Don’t panic, this isn’t an attempt make you feel guilty for enjoying your mince pies or red wine this Christmas. Christmas is all about enjoyment, celebration and most definitely indulgence – I myself am partial to a chocolate selection box or two. However, I did want to talk about Christmas with a more mindful approach in a bid to reduce the level of Christmas guilt that comes flooding in once the New Year arrives.
1. That post-Christmas sluggish feeling
As a personal trainer, I have spent years listening and dealing with the aftermath of clients feeling sluggish, unhappy and quite frankly frustrated with themselves for taking the indulgence that little bit too far. January hits them like a ton of bricks, and they’ve set themselves back not just one step but about 10 when it comes to their fitness levels and maintaining what they’ve achieved all year.
Solution: Don’t use Christmas as an excuse to quit exercise. Your social schedule may have ramped up but still make time to get active, whether that’s long walks with family and friends after dinner or your usual 30 minute gym work out 2-3 times a week rather than 4-5. Maintain some sort exercise so that you don’t feel like you’re back to square 1 in the New Year.
I lost 6.5% body fat and rid my bum of cellulite by doing the F45 8-Week Challenge
2. Gaining weight happens a lot quicker and easier than losing it
It’s inevitable that most of us will gain a couple of pounds over the festive period, and that’s nothing to fret about. What is important to consider before you decide to completely let yourself go, is how you’ll feel physically and mentally once the decorations come down and the last slice of brie has been eaten.
I know most people have a “who cares it’s Christmas” attitude when December 1st hits, but realistically how often have you actually not cared about gaining more weight than you would have liked? Or not fitting into your favourite jeans?
Solution: Enjoy all of your favourites this Christmas but be mindful of how much you’re actually eating, are you eating for the sake of eating, are you eating as if it’s Christmas day everyday for a whole month? Regardless of whether it is Christmas, binging on booze and rich foods isn’t healthy for long periods of time anyway. Come January you’ll be giving yourself such a hard time about it; it just simply isn’t worth it.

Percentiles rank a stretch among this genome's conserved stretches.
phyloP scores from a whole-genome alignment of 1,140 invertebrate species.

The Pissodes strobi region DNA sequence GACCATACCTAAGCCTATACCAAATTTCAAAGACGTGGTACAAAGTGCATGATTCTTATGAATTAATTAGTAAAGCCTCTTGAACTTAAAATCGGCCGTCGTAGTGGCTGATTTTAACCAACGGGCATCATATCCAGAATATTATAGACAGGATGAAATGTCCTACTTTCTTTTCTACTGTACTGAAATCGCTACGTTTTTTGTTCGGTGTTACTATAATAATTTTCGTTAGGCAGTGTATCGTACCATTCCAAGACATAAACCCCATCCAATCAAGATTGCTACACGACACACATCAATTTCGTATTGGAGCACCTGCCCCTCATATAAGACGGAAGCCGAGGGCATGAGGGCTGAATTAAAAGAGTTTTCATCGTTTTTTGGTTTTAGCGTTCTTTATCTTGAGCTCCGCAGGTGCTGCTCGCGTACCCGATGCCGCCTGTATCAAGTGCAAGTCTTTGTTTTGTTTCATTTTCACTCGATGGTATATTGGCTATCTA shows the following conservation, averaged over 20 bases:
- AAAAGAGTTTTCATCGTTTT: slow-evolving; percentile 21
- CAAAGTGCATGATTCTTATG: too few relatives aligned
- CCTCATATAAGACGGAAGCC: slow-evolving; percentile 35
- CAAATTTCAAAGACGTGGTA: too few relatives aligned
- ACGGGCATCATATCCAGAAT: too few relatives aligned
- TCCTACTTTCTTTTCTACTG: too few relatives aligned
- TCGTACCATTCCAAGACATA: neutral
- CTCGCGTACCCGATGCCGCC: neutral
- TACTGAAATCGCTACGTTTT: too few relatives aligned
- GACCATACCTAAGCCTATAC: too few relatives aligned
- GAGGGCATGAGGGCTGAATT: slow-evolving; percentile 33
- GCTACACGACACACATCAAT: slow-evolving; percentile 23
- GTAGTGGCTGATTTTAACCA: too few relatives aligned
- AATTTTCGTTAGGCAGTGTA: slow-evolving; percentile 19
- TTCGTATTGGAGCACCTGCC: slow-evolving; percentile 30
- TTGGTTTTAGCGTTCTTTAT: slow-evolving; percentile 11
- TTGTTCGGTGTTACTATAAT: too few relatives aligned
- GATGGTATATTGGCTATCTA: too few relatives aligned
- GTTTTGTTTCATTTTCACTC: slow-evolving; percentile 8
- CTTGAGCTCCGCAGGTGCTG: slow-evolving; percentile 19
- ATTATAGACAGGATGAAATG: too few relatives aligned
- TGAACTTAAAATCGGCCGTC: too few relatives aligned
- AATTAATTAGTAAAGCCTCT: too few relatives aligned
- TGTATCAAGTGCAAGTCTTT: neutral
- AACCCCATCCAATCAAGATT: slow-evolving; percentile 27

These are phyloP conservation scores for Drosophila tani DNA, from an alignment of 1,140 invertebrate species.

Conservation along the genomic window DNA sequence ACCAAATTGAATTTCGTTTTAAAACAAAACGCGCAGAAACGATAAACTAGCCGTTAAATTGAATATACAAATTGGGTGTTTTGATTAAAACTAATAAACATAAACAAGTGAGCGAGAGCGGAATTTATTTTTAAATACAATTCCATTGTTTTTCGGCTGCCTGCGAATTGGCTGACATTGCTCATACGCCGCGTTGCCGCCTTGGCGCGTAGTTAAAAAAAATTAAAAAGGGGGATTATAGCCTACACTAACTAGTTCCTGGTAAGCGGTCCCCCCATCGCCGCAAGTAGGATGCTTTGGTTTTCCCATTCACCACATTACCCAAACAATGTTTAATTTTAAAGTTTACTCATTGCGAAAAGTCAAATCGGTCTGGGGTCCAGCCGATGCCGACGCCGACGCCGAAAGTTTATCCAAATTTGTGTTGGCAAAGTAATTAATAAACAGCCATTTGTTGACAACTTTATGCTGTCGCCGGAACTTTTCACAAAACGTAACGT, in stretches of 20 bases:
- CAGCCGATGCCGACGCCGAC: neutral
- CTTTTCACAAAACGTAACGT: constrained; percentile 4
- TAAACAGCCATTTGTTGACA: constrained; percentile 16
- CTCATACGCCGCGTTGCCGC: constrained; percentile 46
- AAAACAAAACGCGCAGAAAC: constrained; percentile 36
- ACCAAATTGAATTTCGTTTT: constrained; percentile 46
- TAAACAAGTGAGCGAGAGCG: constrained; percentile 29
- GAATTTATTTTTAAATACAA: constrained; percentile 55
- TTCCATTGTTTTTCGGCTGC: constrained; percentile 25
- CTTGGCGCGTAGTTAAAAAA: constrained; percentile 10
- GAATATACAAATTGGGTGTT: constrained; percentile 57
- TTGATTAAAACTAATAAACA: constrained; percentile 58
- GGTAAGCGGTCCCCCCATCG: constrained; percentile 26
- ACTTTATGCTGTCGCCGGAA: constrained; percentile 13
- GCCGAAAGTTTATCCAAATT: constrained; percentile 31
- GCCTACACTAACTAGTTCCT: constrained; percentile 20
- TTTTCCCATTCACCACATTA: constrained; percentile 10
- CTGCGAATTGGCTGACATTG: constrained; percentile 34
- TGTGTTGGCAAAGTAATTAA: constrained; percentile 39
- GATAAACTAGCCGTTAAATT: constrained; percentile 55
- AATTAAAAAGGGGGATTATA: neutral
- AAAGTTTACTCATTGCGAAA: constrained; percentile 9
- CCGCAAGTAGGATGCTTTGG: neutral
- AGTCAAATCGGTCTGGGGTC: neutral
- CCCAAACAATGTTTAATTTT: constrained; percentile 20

3. You’ll adopt habits that take longer than you think to shake off
Most people aim to start the New Year with a new gym membership, new fitness goals and new habits, but it doesn’t always happen that simply. The ‘New Year New Me’ mentality means gyms are packed and people are attempting to go booze free with dry January; however you may find yourself amongst a different crowd of people. The sort of crowd that overindulges so much at Christmas that January is a write-off and adopting new healthier habits feels impossible.
Solution: It’s actually really easy for us as humans to become addicted to certain foods, usually foods high in sugar and additives. So if we decide to overindulge on these types of foods and drinks (alcohol included) we may find ourselves struggling to reduce the amount we eat even if we intend to. This is what you want to avoid happening and you can do this by following the tips above, being mindful of how much you’re actually eating and whether in fact it isn’t just a social Christmas thing but you’re actually on the sofa every night with mince pies, chocolate and cheese. Several nights out drinking or chocolate several times a week isn’t going to cause this but if you find yourself on a constant scoffing session you may find things a little tougher than you expected.
How to have a sustainable Christmas (the planet will thank you for it!)